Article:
Nicaragua stripped colleges of their ability to operate independently, the latest sign of a government crackdown on speech and dissent.
The megadrought in the American Southwest has become so severe that the region is now the driest it has been in at least 1,200 years, in large part because of climate change.
The hate crimes trial of Ahmaud Arbery’s killers opened with a prosecutor describing the racist views that the three men had previously expressed. The men have already been convicted of murder.
Around the World
After a 14-year legal battle, the Spanish Supreme Court ordered the demolition of Marina Isla de Valdecañas, a luxury hotel and golf resort in the arid heartland of Spain, because of breaches of environmental laws.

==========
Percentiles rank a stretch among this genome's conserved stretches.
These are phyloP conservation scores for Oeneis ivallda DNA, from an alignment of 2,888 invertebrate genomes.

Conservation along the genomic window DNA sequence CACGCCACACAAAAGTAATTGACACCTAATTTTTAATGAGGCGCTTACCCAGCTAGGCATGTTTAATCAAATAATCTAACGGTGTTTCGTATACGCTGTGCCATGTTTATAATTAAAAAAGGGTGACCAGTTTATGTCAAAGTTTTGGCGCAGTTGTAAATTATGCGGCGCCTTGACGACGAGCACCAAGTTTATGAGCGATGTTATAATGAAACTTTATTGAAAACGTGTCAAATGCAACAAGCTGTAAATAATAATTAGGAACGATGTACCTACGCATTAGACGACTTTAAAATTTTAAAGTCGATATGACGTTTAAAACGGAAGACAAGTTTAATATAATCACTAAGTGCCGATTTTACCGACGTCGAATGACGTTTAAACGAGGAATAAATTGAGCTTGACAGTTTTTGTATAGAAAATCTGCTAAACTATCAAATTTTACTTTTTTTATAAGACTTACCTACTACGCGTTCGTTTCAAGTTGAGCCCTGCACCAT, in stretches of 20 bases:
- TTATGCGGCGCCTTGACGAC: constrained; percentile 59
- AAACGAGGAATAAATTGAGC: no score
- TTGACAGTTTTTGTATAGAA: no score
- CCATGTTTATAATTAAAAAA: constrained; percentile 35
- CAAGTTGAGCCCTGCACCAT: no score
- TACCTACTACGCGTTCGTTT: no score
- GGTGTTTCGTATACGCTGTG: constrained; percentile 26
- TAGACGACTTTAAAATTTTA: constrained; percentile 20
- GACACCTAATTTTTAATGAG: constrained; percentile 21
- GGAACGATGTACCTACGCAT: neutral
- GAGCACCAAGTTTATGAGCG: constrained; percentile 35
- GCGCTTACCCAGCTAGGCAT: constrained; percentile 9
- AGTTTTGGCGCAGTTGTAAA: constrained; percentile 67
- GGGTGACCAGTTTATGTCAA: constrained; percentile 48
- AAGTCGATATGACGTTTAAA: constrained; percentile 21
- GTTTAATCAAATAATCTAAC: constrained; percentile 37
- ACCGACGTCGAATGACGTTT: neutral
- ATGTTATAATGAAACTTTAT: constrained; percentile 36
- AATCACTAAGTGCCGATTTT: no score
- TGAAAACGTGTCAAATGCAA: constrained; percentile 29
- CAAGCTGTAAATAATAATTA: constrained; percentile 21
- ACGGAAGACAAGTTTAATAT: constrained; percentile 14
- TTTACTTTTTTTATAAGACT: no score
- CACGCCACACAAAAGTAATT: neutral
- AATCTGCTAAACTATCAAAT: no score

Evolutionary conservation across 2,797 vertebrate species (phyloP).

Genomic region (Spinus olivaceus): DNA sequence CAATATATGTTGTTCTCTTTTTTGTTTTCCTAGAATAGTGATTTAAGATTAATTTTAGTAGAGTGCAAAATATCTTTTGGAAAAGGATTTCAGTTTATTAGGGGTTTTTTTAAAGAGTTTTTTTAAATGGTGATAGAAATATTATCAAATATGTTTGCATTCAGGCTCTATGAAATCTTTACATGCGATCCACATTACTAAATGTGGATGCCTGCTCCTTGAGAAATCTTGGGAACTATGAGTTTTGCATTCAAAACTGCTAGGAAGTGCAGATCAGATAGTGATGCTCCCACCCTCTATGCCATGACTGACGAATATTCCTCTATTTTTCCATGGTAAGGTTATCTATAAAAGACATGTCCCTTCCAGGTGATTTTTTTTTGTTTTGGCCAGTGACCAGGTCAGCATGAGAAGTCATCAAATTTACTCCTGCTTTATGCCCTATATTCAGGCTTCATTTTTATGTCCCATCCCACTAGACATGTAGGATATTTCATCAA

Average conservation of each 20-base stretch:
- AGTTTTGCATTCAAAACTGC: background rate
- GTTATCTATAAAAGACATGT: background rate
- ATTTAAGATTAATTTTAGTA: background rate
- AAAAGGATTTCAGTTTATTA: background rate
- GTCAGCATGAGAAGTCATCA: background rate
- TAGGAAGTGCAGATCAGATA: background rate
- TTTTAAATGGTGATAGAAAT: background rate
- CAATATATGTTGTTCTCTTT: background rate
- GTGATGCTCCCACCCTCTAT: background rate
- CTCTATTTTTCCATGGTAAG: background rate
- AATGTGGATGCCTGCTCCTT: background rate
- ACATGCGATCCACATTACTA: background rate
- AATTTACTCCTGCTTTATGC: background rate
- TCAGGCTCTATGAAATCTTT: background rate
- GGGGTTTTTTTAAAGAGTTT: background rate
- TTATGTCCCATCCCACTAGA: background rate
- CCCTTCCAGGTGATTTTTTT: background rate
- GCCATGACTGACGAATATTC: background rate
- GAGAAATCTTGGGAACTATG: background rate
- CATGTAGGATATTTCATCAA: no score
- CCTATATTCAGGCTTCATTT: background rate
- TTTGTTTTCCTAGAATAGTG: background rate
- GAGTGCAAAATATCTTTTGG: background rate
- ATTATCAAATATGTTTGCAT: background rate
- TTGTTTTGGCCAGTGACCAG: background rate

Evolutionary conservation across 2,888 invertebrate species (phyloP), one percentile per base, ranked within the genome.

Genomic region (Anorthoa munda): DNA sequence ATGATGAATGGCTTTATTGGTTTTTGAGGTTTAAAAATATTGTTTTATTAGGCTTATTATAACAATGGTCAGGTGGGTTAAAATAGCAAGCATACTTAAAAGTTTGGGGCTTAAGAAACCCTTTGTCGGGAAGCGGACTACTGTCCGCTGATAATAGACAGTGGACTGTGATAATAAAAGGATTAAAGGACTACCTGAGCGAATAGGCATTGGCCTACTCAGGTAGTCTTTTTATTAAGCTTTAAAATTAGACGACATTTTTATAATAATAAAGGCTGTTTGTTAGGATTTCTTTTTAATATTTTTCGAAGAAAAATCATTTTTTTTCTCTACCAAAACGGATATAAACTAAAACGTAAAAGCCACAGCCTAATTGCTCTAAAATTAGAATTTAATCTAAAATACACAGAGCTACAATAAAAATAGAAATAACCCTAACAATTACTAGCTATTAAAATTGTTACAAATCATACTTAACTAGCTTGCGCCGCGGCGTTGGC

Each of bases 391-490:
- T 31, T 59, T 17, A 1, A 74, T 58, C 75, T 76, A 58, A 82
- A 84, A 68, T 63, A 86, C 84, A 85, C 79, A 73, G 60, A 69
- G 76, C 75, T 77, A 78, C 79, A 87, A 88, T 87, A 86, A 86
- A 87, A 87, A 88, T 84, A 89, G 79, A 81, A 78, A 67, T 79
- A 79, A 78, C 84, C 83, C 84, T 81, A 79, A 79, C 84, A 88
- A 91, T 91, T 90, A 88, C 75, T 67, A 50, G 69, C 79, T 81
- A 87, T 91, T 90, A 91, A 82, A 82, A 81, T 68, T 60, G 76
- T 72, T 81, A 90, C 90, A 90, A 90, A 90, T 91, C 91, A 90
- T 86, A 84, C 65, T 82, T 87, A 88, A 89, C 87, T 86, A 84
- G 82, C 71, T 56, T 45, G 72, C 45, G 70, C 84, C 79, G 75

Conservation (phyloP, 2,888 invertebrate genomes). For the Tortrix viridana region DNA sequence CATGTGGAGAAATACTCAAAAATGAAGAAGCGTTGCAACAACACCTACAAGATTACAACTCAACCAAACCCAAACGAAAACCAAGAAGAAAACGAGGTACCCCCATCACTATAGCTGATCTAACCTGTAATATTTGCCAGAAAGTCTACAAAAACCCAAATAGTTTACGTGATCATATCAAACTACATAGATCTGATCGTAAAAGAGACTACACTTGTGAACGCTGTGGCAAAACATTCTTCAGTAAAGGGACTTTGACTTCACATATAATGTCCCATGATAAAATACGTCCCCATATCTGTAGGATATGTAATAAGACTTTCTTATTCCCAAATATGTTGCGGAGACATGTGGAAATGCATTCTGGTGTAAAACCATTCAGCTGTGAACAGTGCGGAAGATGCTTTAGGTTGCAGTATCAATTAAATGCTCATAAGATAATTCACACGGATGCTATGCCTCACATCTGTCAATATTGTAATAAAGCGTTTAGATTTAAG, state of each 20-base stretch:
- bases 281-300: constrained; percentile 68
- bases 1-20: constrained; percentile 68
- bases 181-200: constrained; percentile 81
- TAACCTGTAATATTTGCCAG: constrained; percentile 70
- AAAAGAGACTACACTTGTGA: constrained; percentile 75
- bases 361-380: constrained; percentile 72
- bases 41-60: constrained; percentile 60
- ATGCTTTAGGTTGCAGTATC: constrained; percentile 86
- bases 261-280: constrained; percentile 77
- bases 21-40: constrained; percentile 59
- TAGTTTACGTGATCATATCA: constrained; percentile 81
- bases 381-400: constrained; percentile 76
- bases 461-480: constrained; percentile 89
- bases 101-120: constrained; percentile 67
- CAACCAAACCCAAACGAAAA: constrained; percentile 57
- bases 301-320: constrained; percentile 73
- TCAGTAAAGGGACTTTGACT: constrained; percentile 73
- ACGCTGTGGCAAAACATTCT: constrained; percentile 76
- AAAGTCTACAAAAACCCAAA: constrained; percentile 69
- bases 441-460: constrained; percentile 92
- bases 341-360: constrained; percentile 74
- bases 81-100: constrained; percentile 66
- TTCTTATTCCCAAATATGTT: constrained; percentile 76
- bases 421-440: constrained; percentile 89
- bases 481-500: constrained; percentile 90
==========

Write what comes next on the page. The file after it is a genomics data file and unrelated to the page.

The popular sitcom “Friends” has become the latest target of China’s censorship campaign. Awkward cuts have been noticed by fans of the show.
China, and not SpaceX, may be responsible for a piece of rocket detritus slamming into the moon.
Camilla, the wife of Prince Charles, tested positive for the coronavirus, four days after her husband was reported to be infected.
Sweden recommended fourth doses of the coronavirus vaccine for people 80 and older.
A Morning Read
A genetic investigation technique — called familial searching — has been used for years in human criminal cases, like the Golden State Killer. Now, the genetic legacy of poached elephants could help investigators stop wildlife trafficking. Researchers have linked hundreds of tusks from illegal shipments and provided detailed information about global crime networks.
ARTS AND IDEAS
An intense cyclone season
The southern Indian Ocean is swirling with storms, creating cyclones that have battered islands and Africa’s southeastern coast and brought heavy rains far inland. Madagascar, below, has been hardest hit this year, suffering two major storms in less than a month.